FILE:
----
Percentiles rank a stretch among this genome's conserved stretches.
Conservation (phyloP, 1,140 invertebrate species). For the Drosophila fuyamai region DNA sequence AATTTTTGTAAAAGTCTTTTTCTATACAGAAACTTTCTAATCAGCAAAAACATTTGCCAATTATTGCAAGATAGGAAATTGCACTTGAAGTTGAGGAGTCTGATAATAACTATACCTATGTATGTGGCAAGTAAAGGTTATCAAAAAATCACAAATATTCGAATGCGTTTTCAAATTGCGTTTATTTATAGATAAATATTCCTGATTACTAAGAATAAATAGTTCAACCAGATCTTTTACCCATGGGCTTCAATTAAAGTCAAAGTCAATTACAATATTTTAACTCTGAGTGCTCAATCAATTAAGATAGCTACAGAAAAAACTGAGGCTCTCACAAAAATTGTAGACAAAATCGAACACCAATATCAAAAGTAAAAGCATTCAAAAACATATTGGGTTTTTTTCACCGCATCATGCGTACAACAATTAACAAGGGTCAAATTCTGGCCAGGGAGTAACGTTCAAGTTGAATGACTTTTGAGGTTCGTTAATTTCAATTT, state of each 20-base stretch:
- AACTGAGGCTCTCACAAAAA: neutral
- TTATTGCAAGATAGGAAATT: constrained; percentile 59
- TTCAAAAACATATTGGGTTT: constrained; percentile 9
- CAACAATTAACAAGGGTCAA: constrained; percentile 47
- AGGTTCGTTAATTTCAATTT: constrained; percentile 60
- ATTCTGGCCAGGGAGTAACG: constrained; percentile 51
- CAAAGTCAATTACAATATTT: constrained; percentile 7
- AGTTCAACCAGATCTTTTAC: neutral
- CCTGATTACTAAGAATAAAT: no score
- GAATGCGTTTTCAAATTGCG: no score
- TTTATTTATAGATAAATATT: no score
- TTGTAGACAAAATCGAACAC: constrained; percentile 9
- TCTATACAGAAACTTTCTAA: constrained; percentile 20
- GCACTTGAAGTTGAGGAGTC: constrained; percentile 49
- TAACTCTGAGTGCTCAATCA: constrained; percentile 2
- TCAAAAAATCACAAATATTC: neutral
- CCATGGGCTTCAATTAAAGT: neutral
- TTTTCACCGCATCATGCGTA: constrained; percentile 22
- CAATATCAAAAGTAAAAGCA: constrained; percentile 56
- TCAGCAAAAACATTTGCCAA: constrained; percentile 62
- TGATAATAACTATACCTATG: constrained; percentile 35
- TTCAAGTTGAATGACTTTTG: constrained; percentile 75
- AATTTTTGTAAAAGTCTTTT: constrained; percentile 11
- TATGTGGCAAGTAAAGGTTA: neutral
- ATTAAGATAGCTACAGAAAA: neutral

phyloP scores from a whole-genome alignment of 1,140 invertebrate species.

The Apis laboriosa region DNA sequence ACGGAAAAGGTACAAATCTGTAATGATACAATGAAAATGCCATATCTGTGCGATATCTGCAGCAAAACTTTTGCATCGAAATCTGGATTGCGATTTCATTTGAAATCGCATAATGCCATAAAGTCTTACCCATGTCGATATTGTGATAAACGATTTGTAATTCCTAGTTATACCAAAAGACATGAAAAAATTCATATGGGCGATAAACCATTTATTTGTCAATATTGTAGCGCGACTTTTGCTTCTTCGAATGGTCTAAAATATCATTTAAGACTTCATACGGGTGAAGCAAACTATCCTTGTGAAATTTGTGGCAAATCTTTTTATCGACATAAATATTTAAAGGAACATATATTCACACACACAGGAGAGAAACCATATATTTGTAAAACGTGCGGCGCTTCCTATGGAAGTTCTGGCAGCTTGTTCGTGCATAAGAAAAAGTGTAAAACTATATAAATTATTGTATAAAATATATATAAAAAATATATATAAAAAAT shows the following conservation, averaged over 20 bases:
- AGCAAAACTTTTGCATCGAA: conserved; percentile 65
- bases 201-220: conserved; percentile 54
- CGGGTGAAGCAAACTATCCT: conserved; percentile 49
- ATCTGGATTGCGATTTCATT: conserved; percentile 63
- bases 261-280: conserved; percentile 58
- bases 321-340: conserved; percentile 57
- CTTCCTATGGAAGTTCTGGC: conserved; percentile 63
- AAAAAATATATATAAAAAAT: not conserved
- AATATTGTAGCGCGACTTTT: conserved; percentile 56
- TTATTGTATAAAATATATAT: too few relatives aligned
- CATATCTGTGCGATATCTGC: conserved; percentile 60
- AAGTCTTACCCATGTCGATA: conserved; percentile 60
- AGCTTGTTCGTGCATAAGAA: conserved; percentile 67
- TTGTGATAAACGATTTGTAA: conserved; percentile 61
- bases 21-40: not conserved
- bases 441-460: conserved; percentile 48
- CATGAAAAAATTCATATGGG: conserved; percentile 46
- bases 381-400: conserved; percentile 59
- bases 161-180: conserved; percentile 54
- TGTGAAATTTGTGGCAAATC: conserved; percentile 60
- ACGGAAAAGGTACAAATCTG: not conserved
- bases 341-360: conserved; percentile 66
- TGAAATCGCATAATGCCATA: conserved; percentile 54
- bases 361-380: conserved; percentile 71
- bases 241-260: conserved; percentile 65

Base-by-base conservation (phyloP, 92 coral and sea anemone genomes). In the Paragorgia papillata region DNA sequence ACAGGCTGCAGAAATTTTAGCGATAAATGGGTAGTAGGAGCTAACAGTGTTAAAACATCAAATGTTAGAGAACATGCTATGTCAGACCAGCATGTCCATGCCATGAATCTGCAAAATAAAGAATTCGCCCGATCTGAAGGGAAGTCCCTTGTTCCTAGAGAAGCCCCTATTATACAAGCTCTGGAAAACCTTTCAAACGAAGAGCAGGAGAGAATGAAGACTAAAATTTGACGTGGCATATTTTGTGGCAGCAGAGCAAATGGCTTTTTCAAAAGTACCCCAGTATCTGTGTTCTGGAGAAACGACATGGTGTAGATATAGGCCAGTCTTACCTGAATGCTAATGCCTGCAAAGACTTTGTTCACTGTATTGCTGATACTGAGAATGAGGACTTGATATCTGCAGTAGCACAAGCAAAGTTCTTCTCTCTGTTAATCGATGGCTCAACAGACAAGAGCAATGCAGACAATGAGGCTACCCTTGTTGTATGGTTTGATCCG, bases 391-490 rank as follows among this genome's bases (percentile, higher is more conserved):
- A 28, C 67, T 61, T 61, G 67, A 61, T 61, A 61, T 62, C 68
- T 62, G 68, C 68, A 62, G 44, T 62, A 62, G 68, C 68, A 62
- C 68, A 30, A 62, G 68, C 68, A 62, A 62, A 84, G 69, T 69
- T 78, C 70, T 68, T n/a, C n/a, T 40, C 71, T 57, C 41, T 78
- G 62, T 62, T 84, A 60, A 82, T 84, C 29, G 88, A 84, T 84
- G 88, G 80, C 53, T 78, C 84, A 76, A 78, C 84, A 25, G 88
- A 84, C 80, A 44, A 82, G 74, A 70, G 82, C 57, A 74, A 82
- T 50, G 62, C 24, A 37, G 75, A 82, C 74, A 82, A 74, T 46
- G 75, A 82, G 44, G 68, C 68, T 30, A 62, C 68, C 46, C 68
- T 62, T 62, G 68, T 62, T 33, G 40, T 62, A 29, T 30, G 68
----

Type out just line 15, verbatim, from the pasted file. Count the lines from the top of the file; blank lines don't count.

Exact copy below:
- TCTATACAGAAACTTTCTAA: constrained; percentile 20